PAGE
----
Remember when the viability of the Affordable Care Act was said to be dependent in large part on states creating their own health insurance exchanges? The Nevada Legislature and Gov. Brian Sandoval did just that back in 2011. Good times.
Today? Not so much, particularly for the nearly 4,000 Nevada Health Link customers — representing 10 percent of the exchange’s total enrollment — who have unresolved issues and who in some cases have paid thousands of dollars in premiums, only to later learn their coverage was in flux. And sometimes, these customers are belted with thousands of dollars of medical bills for procedures they thought were covered.
As reported by the Review-Journal’s Jennifer Robison last week, Bobby Tran and wife Ha Le paid out $573 a month for platinum coverage beginning Jan. 1 — nearly $4,600 in premiums so far. But Xerox, the Nevada Health Link website contractor and the party responsible for forwarding payments to insurance carriers, was apparently not sending Mr. Tran and Ms. Le’s payments to Health Plan of Nevada. Consumers lose their coverage after 90 days without payment, so Tran and Le had their policy terminated in April, though they didn’t get a cancellation notice until July.
That was two months after they’d arranged for medical procedures, lab tests and medications they thought were covered. The couple ended up with $3,000 in medical bills. Mr. Tran and Ms. Le both said they were persistent in contacting Nevada Health Link about the problem, but couldn’t resolve it. Instead, in what’s becoming a familiar pattern, Nevada Health Link and Health Plan of Nevada resolved the issue last week in just three hours — after a call from the Review-Journal about Mr. Tran’s case.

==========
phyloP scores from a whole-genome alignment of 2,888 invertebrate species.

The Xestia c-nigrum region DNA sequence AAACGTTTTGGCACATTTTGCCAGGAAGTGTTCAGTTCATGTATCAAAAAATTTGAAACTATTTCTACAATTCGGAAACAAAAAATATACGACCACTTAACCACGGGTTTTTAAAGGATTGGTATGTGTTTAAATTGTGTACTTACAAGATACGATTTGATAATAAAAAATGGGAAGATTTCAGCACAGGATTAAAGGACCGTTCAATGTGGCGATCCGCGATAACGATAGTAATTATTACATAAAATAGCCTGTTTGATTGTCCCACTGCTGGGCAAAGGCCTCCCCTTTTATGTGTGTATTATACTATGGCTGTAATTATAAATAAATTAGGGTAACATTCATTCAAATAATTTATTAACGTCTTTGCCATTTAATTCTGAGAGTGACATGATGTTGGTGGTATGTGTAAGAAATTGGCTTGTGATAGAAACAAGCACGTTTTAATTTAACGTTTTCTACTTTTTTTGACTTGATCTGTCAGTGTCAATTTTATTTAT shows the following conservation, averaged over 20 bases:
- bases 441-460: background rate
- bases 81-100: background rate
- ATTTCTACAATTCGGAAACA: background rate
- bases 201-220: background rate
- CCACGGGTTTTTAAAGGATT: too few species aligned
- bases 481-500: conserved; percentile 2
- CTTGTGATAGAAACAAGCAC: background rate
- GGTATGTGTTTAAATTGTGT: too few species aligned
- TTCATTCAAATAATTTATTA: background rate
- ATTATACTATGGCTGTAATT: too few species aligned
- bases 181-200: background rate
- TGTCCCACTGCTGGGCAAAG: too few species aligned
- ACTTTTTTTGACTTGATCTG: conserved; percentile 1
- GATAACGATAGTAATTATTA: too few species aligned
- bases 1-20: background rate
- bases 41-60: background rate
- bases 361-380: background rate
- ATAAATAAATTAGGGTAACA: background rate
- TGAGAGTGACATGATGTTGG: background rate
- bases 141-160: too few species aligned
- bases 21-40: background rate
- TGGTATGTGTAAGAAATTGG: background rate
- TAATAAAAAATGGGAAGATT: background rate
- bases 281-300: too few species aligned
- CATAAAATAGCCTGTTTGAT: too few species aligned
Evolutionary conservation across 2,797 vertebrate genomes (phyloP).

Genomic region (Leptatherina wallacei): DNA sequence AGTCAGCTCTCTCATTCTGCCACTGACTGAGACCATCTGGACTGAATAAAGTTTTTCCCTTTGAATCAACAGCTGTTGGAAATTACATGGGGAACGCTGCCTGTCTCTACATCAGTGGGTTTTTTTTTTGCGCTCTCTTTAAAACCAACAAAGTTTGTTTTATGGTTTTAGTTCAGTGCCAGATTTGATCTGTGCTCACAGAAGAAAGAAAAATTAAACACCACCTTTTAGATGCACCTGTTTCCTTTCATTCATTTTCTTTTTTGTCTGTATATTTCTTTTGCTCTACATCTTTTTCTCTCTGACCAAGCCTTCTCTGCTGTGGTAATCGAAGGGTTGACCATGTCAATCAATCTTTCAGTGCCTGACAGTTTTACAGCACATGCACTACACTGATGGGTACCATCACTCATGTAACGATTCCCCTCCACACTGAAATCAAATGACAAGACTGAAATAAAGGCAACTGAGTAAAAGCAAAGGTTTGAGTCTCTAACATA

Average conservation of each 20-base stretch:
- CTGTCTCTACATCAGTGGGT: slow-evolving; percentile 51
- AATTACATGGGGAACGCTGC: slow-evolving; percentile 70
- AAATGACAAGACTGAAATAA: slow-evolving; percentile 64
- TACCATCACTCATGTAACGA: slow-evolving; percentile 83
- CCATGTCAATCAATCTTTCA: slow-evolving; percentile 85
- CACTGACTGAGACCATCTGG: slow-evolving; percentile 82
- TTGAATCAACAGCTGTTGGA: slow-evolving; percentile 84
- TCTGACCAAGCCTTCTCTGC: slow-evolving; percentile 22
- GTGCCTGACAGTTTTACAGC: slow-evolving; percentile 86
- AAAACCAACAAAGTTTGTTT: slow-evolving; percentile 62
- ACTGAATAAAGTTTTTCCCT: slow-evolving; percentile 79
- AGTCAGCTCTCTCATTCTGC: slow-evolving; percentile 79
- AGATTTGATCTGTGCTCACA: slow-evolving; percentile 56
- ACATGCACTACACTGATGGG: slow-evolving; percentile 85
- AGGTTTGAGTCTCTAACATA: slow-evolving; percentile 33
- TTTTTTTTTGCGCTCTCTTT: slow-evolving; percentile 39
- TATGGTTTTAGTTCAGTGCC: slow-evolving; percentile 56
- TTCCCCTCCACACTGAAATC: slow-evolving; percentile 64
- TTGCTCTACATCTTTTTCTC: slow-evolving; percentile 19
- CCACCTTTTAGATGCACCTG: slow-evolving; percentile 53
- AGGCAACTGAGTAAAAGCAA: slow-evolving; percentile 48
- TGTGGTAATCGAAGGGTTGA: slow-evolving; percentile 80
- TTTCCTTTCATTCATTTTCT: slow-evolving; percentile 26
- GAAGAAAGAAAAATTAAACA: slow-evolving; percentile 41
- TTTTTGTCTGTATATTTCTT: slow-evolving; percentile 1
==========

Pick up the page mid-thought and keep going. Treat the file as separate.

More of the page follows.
So we now know how to solve this massive problem for the untold number of customers who have paid and aren’t getting coverage: Call the Review-Journal, which will then call Nevada Health Link, and you’ll have coverage by the end of the day.
Call right now! Our operators are standing by!
But this is no way for an insurance exchange to operate. Nevadans who hope to get subsidized coverage have to go to Nevada Health Link — there are no other options, unless you’re willing to pay full price with no subsidy. It’s beyond ridiculous that the state-created exchange can’t assure customers that they are covered and can’t properly remit payments to Health Plan of Nevada.
Much of the blame falls on Xerox’s design of the exchange, but make no mistake, it’s also tied into the extremely poor decision to have the exchange handle payments and forward them to the carrier, instead of having customers send direct payments to insurance companies. And as Ms. Robison reported, customers may get some help in November, when the state exchange — which fired Xerox — will start utilizing the federal healthcare.gov exchange, on which insurers work directly with customers.
That said, here’s the bottom line: If exchange officials can fix the problem within hours after a call from a journalist, then they can resolve any issue right now. They just don’t have the people willing to do it. They need to be less concerned about bad PR and more concerned about their paying customers.